The same goes for Perla Colón, buyer for America’s Kids boutiques, based in New York.

“The kids’ business is different than the juniors’ or contemporary business,” she said. “We don’t ever discount like they do. We’re kind of in our own world in that regard.”

Colón added that she expects spring to be strong and was shopping the FFANY show to find fashion shoes that entice young moms. “We want something that young, fashionable moms see and fall in love with,” she said, noting that the store does well with brands like Baby Phat and Rocawear.

“Spring should be good for us because kids’ shoes need to be replaced,” said Colón. “They beat them up quickly, or grow out of them. Sometimes a child will go through three pairs of shoes per year.”

Other retailers were planning to thwart heavy promotional activity through creative marketing.

David Randall, owner of Central Station Shoes in Baldwin, N.Y., said he will be hosting in-store fashion shows this spring. “We’re not going to have big posters in the windows advertising 50 percent off,” he said of his shop, which caters to men and women.

But Randall is not ignoring his product assortment. To add excitement, he is looking for new men’s brands to bolster a mix that includes Nike, Timberland and K-Swiss. He is also expanding a limited selection of women’s product to include styles from Carlos by Carlos Santana and Michael Antonio.

Pascal Aydijian, president of Angie’s Shoes in Palmyra, N.J., is taking a similar approach, saying retailers have to work harder for the business this year. “[Customers] need more selection when business is slow,” said the retailer, who expects business to be up between 5 percent and 15 percent over last spring. “You have to put the customer in the mood [to shop]. If you have the right price, right look and right promotion, they have an appetite to buy.”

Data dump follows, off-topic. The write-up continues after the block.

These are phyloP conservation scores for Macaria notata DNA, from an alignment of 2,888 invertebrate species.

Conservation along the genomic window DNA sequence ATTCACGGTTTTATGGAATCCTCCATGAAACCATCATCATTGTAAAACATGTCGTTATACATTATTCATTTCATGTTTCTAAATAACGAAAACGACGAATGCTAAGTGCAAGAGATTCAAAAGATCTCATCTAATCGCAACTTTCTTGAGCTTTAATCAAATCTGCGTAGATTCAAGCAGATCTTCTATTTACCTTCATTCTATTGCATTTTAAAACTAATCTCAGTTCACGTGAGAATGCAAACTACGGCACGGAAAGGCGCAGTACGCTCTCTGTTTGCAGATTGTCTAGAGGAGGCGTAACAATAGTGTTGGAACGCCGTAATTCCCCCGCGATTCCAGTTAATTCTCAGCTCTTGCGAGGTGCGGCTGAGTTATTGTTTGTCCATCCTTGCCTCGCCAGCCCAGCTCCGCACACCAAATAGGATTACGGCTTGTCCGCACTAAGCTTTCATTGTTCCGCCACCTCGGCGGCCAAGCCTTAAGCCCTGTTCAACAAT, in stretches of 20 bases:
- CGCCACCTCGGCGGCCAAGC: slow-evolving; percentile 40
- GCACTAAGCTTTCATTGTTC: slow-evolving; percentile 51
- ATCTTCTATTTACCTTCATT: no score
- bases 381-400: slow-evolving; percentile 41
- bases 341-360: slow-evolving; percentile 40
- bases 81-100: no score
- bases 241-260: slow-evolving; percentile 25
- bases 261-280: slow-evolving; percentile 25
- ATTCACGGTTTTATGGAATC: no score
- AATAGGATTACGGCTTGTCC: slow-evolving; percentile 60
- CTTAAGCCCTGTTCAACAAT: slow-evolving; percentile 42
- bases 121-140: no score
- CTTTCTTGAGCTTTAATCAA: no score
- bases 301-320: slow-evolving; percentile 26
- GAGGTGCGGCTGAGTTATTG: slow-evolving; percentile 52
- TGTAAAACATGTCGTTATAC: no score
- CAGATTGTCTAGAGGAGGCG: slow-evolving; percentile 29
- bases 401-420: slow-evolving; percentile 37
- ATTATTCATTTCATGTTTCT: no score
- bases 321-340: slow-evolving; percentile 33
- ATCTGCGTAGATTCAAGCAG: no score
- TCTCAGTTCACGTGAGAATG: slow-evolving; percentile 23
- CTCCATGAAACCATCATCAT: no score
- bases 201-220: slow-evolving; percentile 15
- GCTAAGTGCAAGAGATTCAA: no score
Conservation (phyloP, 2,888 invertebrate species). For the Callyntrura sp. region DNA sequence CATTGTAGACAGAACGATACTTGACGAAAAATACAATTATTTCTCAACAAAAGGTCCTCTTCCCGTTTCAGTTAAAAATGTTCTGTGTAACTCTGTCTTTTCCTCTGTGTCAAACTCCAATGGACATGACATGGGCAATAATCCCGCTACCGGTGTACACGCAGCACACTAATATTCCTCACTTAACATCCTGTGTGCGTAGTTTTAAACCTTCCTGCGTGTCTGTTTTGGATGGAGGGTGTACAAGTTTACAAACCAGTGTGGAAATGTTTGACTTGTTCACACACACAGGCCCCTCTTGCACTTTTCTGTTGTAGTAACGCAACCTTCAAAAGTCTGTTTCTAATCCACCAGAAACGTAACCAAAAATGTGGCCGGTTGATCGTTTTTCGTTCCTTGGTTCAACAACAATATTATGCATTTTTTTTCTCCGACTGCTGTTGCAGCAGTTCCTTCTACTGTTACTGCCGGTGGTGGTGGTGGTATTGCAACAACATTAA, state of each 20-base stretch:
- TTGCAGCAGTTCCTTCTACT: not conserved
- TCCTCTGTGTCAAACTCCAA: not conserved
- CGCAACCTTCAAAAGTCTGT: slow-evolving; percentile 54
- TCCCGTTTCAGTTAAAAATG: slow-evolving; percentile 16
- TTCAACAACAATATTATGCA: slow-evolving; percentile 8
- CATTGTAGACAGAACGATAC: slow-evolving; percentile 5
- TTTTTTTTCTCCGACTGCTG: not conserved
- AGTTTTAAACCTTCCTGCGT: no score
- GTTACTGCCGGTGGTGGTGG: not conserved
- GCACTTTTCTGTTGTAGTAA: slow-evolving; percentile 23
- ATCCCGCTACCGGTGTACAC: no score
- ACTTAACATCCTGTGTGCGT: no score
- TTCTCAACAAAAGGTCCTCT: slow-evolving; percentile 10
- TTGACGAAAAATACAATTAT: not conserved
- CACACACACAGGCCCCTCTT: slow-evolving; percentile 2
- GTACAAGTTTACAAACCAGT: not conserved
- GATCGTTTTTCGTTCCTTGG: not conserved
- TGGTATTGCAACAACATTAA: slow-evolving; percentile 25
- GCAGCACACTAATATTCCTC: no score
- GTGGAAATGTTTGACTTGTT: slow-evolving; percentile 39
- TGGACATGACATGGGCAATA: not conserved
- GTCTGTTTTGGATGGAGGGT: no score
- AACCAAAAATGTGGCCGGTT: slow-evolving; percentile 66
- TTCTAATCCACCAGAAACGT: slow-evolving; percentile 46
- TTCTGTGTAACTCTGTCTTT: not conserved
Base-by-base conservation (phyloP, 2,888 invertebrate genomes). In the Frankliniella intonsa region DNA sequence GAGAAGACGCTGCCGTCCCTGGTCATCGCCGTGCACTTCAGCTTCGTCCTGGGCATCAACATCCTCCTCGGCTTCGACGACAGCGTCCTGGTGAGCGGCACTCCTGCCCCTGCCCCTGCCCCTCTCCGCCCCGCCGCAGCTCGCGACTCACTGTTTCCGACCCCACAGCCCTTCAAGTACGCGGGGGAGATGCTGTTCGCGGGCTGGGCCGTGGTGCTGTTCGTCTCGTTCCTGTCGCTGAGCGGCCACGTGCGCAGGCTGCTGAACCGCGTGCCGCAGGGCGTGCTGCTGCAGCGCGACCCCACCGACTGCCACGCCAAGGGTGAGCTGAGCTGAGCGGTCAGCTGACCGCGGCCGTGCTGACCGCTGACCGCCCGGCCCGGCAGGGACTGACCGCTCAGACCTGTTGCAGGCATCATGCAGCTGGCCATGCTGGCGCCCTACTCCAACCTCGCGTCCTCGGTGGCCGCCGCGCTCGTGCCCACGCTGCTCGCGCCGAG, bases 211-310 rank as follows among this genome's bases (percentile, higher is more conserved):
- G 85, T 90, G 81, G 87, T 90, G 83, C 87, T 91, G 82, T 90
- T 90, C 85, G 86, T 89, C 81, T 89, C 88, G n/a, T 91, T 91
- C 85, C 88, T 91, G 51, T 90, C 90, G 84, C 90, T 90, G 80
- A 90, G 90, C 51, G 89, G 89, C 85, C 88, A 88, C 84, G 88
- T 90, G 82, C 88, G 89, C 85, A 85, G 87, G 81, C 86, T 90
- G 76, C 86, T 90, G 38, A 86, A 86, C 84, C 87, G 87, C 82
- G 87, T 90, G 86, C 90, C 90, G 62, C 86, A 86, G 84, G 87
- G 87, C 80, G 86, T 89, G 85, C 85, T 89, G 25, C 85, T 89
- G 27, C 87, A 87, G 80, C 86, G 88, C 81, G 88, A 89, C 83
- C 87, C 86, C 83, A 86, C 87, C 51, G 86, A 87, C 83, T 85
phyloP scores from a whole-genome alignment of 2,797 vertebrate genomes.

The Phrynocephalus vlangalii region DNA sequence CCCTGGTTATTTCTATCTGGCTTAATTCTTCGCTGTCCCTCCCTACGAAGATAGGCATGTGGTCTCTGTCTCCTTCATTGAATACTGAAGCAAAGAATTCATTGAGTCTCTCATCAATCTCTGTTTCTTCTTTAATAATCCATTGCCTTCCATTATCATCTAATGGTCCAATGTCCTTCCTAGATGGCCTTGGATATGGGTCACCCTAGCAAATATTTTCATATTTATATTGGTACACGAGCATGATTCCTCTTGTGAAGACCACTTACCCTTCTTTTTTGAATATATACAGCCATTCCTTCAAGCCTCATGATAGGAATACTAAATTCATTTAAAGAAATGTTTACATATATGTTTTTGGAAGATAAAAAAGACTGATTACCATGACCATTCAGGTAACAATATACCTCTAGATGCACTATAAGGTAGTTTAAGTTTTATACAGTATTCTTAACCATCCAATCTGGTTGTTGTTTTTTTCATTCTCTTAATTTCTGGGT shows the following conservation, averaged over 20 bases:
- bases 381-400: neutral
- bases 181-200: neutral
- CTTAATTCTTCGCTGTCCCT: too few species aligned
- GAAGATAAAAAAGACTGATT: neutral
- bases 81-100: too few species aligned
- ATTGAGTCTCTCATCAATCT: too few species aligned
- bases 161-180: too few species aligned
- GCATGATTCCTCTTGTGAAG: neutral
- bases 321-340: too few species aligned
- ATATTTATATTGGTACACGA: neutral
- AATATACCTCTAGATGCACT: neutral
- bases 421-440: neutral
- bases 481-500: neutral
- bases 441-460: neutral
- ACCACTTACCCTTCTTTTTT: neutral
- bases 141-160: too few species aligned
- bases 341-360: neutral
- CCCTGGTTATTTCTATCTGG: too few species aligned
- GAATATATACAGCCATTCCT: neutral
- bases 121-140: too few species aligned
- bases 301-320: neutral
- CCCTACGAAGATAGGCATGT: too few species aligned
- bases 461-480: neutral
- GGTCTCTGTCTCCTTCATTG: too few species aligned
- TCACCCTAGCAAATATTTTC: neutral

Kay and Art Mann, owners of women’s boutique John Wright in Wrightsville, Pa., also attended the show in New York with plans to introduce a couple of new brands to their shop’s limited footwear selection, which currently includes Eliza B and Havaianas.

“We have some space in the store and we’re looking to add some higher-end items [like Dansko and Frye],” said Kay Mann, who noted that the store saw a 20 percent increase in business this year after it started stocking handbags and other accessories.

Looking toward spring, Mann said she is hopeful that the broader mix of footwear will bring an even bigger sales boost. “It can only go up,” she said. “We’re phasing out parts of the store that haven’t been big revenue generators, and hope to add brands with a good following.”

Love My Shoes’ Yeganeh said a smart business strategy is the key to success in this environment. “If you budget yourself right, if you take a look at customers and product mix, there is plenty of room,” he said. “We’re lucky enough to have a nice customer base and we expect it to pay off, if not for spring, then for fall.”